Roger Cohen of the New York Times said, “To accept the Mubarak-or-chaos argument is a form of disrespect to the civility and capacity of Tahrir Square [and of Egyptians in general]. It is an expression of Western failure before the exploding Arab thirst for dignity and representative government.”
Naturally the other thug dictators in the region are quaking in their jackboots at this brazen display of people power, and the fact that the King of the Nile for so many decades could be shown so quickly and thoroughly to be a paper tiger. Hilariously, they tried to blame “foreign infiltrators.”
But one inherent weakness of cruel tyrants is that the people know that once they start trying to overthrow him, they damn well better finish. Otherwise, once the protests are over the the press have left, every protester knows he may soon after get a 2am knock on his door from the friendly neighborhood torture squads. It was all or nothing. This was part of what gave it such power.
Another significant event that breathed life into the prolonged protest was the release of Wael Ghonim, a Google executive living in the United Arab Emirates who came home to Egypt to participate in the historic protests. He had earlier built a Facebook page to protest the beating to death of a man named Khalid Said in Egyptian police custody. Wael was quickly arrested by the Egyptian police and held incommunicado for eleven days. The night he was released, on February 7, he appeared on a privately-owned Egyptian television channel and gave a heart-rending interview. When the hostess showed him photographs of some of the young people who had been killed by Mubarak’s thugs, he broke down in tears.
Then he said, “I swear to God, this is not our mistake. It is the mistake of the people who want to hold onto power no matter what.”
Until this point, it can be argued that the protests were starting to sputter out. Millions of Egyptians, who had no access to information other than state-owned news and television, were starting to resent the disruption of their lives and believe the lies that the protesters were foreign agitators with nefarious intentions. But seeing Wael on television, eloquently and emotionally describing what was really happening, and looking like he could be any of their sons or brothers, charged the entire nation with the will to press forward.
Four days later, the mighty had fallen. The people of Egypt rejoiced deliriously.
But it wasn’t just about Egypt. I wrote on February 11, “Here’s what’s truly exciting about this day: The demonstrators didn’t get their way by the force of the gun or the bomb but by the force of their moral stance. This is the lesson that Gandhi and Martin Luther King taught us, and we just saw it in action on our TV screens in what we’d been led to believe was one of the unlikeliest spots on earth!”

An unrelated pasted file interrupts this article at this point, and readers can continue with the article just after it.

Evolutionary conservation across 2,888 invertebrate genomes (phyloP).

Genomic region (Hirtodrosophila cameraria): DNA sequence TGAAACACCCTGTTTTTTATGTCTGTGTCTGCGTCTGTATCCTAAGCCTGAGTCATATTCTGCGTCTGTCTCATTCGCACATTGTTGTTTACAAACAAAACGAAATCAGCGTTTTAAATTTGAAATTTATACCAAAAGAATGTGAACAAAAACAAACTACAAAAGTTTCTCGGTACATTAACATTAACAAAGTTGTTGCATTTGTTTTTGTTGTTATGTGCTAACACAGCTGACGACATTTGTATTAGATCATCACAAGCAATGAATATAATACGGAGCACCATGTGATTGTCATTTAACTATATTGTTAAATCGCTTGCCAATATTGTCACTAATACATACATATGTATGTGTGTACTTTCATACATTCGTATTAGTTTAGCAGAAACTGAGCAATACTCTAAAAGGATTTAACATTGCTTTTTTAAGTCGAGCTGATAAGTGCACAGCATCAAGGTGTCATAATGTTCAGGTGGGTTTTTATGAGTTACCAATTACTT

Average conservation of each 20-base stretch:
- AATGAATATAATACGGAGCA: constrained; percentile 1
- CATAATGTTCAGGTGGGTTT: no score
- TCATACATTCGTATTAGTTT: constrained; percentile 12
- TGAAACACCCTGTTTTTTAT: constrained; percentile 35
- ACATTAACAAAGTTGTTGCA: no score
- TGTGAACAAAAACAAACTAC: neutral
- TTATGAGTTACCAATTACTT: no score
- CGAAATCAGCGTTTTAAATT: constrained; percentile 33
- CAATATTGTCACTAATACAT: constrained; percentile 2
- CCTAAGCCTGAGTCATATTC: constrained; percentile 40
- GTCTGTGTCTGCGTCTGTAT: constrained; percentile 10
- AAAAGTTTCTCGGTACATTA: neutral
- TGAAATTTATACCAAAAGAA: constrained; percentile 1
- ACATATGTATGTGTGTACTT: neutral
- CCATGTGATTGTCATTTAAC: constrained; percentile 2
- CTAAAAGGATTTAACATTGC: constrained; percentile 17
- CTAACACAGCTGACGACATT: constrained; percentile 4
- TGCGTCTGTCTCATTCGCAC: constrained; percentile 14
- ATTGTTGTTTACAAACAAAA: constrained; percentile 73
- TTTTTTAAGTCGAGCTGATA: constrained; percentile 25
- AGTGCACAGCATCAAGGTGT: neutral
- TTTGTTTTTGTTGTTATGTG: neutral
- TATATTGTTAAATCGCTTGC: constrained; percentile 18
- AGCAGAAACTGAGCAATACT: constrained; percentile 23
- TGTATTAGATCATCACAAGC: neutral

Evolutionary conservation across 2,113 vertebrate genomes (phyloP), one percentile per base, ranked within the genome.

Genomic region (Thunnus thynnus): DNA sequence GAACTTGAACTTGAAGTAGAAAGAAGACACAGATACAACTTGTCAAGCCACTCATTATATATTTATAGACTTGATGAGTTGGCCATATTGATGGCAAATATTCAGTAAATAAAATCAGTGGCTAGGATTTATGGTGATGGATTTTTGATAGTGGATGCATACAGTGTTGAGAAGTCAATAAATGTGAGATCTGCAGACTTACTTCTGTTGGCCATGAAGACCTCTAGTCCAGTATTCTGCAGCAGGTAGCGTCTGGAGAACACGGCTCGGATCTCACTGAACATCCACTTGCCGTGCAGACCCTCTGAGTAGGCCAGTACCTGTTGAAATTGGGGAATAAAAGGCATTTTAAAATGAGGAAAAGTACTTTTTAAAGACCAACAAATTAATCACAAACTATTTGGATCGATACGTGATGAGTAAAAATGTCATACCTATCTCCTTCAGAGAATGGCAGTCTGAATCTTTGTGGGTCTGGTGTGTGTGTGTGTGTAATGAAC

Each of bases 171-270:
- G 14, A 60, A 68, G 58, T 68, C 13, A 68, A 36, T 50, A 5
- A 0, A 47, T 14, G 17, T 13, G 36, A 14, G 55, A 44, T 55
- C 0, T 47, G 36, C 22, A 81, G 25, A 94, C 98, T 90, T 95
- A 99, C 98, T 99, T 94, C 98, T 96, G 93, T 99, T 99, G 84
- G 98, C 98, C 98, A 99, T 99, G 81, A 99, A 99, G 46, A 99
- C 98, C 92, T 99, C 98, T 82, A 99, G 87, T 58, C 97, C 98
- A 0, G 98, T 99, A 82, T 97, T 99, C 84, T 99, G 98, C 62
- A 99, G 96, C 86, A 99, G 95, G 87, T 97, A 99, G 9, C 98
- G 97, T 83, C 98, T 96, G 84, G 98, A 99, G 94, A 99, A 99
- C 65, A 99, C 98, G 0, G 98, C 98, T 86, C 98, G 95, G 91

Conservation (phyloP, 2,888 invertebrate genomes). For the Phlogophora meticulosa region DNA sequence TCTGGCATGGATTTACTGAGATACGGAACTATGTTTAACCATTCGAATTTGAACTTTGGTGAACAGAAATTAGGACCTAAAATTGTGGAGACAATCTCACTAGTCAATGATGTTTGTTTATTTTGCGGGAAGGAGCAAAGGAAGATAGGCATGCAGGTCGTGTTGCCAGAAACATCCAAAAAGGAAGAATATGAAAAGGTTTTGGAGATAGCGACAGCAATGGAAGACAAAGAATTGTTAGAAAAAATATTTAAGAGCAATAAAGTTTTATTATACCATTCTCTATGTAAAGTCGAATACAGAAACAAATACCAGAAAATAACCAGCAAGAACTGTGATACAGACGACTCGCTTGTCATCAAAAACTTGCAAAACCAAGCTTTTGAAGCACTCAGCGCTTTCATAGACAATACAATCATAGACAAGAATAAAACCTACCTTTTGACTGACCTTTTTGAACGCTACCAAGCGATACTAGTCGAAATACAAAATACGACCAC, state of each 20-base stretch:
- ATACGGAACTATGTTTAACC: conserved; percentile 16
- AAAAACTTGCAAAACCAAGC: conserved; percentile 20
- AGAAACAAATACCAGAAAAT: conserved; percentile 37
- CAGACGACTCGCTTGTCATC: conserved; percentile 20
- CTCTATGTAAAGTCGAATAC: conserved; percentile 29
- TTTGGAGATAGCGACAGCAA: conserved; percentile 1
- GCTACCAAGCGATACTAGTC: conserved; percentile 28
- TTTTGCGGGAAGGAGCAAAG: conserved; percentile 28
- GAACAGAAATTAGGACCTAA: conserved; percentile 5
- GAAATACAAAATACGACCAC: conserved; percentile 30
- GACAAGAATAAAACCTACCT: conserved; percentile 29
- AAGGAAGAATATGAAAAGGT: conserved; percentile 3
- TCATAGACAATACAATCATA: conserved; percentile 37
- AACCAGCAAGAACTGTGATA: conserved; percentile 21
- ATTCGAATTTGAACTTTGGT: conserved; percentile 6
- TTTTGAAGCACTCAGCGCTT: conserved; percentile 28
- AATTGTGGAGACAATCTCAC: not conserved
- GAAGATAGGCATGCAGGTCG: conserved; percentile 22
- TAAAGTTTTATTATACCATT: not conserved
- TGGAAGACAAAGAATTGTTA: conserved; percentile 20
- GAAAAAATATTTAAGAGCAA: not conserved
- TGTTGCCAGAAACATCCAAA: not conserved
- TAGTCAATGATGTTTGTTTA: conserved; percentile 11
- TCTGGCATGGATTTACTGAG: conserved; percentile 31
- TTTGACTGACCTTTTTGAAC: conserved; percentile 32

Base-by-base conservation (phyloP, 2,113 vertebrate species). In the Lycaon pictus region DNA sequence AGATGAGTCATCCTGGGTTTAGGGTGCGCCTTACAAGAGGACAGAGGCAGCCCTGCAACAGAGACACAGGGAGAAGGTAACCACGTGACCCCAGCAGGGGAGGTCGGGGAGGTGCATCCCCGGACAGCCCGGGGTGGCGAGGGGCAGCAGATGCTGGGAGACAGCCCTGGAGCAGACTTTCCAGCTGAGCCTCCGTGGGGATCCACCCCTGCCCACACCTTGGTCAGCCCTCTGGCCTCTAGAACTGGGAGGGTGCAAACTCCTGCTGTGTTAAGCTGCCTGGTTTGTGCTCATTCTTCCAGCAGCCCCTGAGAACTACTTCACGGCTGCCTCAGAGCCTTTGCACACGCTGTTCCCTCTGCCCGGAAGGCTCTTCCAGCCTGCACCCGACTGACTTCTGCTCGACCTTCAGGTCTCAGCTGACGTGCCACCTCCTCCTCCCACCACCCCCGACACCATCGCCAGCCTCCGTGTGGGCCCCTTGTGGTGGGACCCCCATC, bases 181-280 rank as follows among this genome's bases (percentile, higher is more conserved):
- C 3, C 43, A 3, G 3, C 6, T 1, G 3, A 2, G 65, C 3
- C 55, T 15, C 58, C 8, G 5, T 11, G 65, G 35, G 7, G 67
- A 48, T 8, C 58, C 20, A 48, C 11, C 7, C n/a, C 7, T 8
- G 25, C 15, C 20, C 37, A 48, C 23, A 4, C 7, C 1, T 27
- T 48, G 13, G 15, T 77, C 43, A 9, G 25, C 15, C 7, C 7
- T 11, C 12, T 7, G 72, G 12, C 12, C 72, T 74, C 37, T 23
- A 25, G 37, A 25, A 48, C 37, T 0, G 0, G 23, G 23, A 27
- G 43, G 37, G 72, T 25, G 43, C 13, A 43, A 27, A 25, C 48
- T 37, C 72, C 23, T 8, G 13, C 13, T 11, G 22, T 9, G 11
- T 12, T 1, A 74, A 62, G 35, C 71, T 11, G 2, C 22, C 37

As Howard Zinn said, “There is a basic weakness in governments — however massive their armies, however wealthy their treasuries, however they control the information given to the public — because their power depends on the obedience of citizens, of soldiers, of civil servants, of journalists, and writers, and teachers, and artists. When these people suspect they have been deceived, and when they withdraw their support, the government loses its legitimacy, and its power.”
Suddenly these words were no longer theoretical. We all watched it happen. And if it could happen there…
Now for some analysis — the best I’ve read in the past couple of weeks.
“Mubarak Defies a Humiliated America, Emulating Netanyahu” by Juan Cole, Informed Comment
“No, the Egyptian uprising won’t hurt the peace process” by Noam Sheizaf, Mondoweiss
Israel’s answer for everything: “We can’t let anyone or anything pressure Israel in even the slightest, tiniest little way, because it will hurt the peace process!” LOL, what peace process?
“Betting on Egypt democracy is Israel’s only choice” by Carlo Strenger, Haaretz
A nice, brief history lesson about how the US and Israel have been destroying democracy in the Middle East for decades (leading to the creation of, among other things, Hamas, Hezbollah, and the Iranian Revolution). All this blowback is entirely predictable, and we’d better change course quick or things will get much worse down the line.
“America is about to begin a love affair with the Arab world” by Phil Weiss, Mondoweiss
I certainly hope so (and was honored to be mentioned in the article)
“US doubling down on Mideast horses” by Fadi Elsalameen, Al Jazeera English
This is an important article. The US can’t just keep backing dictators, ignoring entire civilian populations’ needs and desires, and assuming everything will somehow turn out OK. It’s time we stop building castles on (bloody) sand. We’ll do much better with partners who respect us (because we respect them) than subjects who despise us. 9/11 would never have happened if not for our policies in Egypt and Saudi (and Afghanistan in the eighties).
“The Egyptian Mirror” by Glenn Greenwald, Salon
“Moral proclamations notwithstanding, we’re not doing anything different with Egypt now [this was February 7]. We’re doing what we’ve always done: subjected the people of that region to hard-core oppression in order to advance what we perceive to be our interests (though, as 9/11 proved, that perception about self-interest is dubious in the extreme).”
“Egypt’s lost living treasures during the uprising against Mubarak” at If Americans Knew
Some of the beautiful faces and stories of the people who died for freedom in Egypt. We need more of these stories — bringing it down to the personal had the biggest emotional impact on me so far, and it makes the Obama Administration’s hemming and hawing while these people were killed all the more viscerally odious.
“A Private Estate called Egypt” by Salwa Ismail, The Guardian
Don’t forget the business interests. And check out the comments — some of the outrages outlined here are not so different from what’s happening with our elites in the US and Britain…
“The Palestinian Parallels” by Phil Weiss, Mondoweiss
Brilliant piece about the hypocrisy in the coverage of Egypt vs. the Palestinians. It shall not stand. Illusions are crumbling.
“Arabs seize the ‘permission to narrate’” by Dan Sisken, Mondoweiss
It’s not over by a long shot. True revolutions don’t happen in a day or a week or eighteen days. They take years of imperfect human beings doing their best and sometimes doing not so well. But at least the Egyptian people can finally breathe. A fresh air is blowing through Cairo, and they can take a lungful, look around, and figure out where to go from here. Because at last, it is up to them.